Each HTTP request must include a signature so that the provider can verify the authenticity of that request. This signing process is handled by the signer instance that implements the Risan\OAuth1\Signature\SignerInterface interface. This package includes two signer classes that you can use:

  • Risan\OAuth1\Signature\HmacSha1Signer: for signing request with HMAC-SHA1 method.
  • Risan\OAuth1\Signature\PlainTextSigner: for signing request with PLAIN TEXT method.

You can pass this signer instance as the second argument to the create static method on Risan\OAuth1\OAuth1Factory class:

$plainTextSigner = new Risan\OAuth1\Signature\PlainTextSigner();

$oauth1 = Risan\OAuth1\OAuth1Factory::create($config, $plainTextSigner);

If you do not pass any signer instance to the create method, the default HMAC-SHA1 signer will be used.

You can also create a custom signer class, as long as it impelements the Risan\OAuth1\Signature\SignerInterface interface.

OAuth 1.0 Flow

In order to access a protected resource, the OAuth 1.0 flow can be broken down into four steps:

Step 1: Obtaining Temporary Credentials

The very first step is to obtain the temporary credentials or mostly known as the access token. To obtain it, you need to call the requestTemporaryCredentials method on the Risan\OAuth1\OAuth1 instance:

$temporaryCredentials = $oauth1->requestTemporaryCredentials();

It will return an instance of Risan\OAuth1\Credentials\TemporaryCredentials class, which later you'll use to generate an authorization URI (Step 2) and to obtain the token credentials (Step 3).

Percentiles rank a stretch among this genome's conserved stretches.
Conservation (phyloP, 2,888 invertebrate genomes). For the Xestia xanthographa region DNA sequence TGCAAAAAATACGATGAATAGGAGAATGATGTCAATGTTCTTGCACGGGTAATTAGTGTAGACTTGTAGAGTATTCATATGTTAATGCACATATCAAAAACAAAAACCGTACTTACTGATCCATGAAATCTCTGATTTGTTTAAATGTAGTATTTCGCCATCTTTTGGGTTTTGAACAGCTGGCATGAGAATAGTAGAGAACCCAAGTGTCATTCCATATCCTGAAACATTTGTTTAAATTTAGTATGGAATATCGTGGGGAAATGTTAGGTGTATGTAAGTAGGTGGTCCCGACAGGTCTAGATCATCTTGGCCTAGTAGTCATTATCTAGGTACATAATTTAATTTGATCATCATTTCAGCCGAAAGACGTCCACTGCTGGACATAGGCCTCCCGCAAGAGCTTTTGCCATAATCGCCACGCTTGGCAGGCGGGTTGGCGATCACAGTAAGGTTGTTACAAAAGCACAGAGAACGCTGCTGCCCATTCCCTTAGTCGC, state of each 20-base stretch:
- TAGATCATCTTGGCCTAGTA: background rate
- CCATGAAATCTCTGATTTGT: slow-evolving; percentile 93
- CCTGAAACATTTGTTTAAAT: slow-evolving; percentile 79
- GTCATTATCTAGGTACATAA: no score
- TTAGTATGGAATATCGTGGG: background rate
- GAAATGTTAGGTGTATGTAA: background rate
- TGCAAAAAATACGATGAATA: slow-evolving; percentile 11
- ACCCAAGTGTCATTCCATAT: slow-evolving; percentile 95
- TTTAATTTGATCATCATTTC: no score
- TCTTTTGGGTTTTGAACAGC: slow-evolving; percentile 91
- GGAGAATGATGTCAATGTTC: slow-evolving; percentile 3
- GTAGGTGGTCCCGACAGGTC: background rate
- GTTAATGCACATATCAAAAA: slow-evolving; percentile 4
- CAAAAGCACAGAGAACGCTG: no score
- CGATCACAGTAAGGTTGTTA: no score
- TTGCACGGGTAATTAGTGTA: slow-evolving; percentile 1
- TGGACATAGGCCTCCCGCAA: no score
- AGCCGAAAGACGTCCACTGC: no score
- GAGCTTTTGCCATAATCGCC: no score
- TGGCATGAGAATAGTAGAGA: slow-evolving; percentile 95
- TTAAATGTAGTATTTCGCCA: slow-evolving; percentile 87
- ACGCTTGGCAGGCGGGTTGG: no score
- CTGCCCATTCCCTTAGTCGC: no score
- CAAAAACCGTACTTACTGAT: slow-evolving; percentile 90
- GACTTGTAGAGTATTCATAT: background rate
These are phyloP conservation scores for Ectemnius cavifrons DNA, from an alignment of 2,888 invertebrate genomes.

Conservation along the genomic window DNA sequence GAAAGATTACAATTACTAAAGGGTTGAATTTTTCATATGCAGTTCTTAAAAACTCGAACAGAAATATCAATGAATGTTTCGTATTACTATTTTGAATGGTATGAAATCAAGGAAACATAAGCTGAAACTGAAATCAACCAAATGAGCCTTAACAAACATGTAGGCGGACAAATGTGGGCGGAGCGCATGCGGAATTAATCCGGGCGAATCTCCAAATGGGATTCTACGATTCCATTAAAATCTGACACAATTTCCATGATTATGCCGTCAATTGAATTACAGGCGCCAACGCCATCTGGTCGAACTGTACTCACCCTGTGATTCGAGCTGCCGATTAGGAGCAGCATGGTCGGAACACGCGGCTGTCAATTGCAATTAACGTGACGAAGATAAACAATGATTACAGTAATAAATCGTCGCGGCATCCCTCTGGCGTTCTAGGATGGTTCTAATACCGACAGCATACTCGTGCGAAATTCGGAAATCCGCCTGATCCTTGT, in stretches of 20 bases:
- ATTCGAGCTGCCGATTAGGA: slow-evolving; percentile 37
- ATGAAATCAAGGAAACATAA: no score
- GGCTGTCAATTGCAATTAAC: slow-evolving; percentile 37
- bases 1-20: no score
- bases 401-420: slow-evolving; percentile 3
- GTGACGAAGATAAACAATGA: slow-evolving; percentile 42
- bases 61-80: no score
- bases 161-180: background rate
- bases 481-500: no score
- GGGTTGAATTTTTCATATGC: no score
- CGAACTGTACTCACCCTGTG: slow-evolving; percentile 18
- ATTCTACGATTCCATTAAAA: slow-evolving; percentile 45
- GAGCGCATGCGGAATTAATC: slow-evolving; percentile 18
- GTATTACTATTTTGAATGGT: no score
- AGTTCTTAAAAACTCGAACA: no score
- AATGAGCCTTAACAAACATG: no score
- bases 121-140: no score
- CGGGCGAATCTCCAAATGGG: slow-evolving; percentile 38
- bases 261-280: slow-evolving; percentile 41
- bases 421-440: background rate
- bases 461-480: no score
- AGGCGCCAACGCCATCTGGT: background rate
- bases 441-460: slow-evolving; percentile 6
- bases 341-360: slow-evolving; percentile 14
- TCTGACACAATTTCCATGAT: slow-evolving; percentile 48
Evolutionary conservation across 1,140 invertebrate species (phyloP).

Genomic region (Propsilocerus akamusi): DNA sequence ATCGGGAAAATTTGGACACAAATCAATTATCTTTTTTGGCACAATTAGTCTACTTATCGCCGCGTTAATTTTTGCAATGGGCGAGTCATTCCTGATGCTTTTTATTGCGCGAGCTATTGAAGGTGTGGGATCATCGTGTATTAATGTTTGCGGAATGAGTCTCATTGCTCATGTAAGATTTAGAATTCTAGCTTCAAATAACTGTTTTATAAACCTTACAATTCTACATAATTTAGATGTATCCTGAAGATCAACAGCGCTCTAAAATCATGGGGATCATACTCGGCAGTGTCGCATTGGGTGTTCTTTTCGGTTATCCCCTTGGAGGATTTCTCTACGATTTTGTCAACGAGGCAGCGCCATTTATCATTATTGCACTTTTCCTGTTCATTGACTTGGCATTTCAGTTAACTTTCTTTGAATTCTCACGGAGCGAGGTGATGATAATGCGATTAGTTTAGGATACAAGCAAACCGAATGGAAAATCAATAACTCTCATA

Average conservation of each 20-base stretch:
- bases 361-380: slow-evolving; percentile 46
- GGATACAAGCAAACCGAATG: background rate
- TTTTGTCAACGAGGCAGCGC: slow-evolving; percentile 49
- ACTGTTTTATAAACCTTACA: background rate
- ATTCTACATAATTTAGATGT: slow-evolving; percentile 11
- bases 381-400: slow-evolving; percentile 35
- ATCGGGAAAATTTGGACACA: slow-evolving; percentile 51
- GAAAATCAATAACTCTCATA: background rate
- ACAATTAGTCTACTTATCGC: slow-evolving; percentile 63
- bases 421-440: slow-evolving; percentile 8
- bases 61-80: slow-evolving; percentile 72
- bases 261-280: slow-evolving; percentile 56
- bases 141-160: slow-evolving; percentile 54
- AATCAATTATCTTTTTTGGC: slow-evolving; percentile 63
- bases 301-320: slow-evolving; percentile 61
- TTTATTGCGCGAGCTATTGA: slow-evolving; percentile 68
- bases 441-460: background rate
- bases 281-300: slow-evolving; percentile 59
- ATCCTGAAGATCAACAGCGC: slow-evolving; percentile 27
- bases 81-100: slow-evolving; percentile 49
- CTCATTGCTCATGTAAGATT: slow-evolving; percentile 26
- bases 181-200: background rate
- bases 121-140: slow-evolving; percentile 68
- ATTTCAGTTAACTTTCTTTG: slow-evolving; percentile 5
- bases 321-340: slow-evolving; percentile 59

Step 2: Generate and Redirect User to Authorization URI

Once you've got the temporary credentials, the second step is to generate and redirect the user to the authorization page. This is where the user will be asked to grant their permission to your application. You need to pass the previously obtained Risan\OAuth1\Credentials\TemporaryCredentials class instance to the buildAuthorizationUri method to generate the authorization URI:

$authorizationUri = $oauth1->buildAuthorizationUri($temporaryCredentials);

// Redirect user to the authorization URI.
header("Location: {$authorizationUri}");

Step 3: Obtaining Token Credentials

The third step is to obtain the token credentials, or also known as the access token. Upon successful authorization, the provider will redirect the user to the defined callback URI along with at least two additional query parameters:

  • oauth_token
  • oauth_verifier

Along with the previously obtained temporary credentials, you'll need to pass these two query parameters to requestTokenCredentials method to obtain token credentials:

$tokenCredentials = $oauth1->requestTokenCredentials($temporaryCredentials, $_GET['oauth_token'], $_GET['oauth_verifier']);

This method will return an instance of Risan\OAuth1\Credentials\TokenCredentials class, which you're going to need to access the protected resource.

Step 4: Accessing the Protected Resource

Finally, once you've got the token credentials instance, you can start making a request to the protected resource. Pass the obtained Risan\OAuth1\Credentials\TokenCredentials instance to the setTokenCredentials method before making any requests to the protected resource, or else an exception will be thrown.

// Set the previously obtained token credentials.

// Make a request to the protected resource.
$response = $oauth1->request('GET', '');

The request method will return an instance of Psr\Http\Message\ResponseInterface class.

Making HTTP Request

Once you've set the obtained token credentials with the setTokenCredentials method, you can start making the HTTP request to the protected API endpoints. You can use the request method for this purpose:

$response = $oauth1->request($method, $uri, $options);

This method accepts three parameters:

  • method (required): The HTTP method that you'd like to use (e.g. GET, POST, PUT, PATCH, DELETE)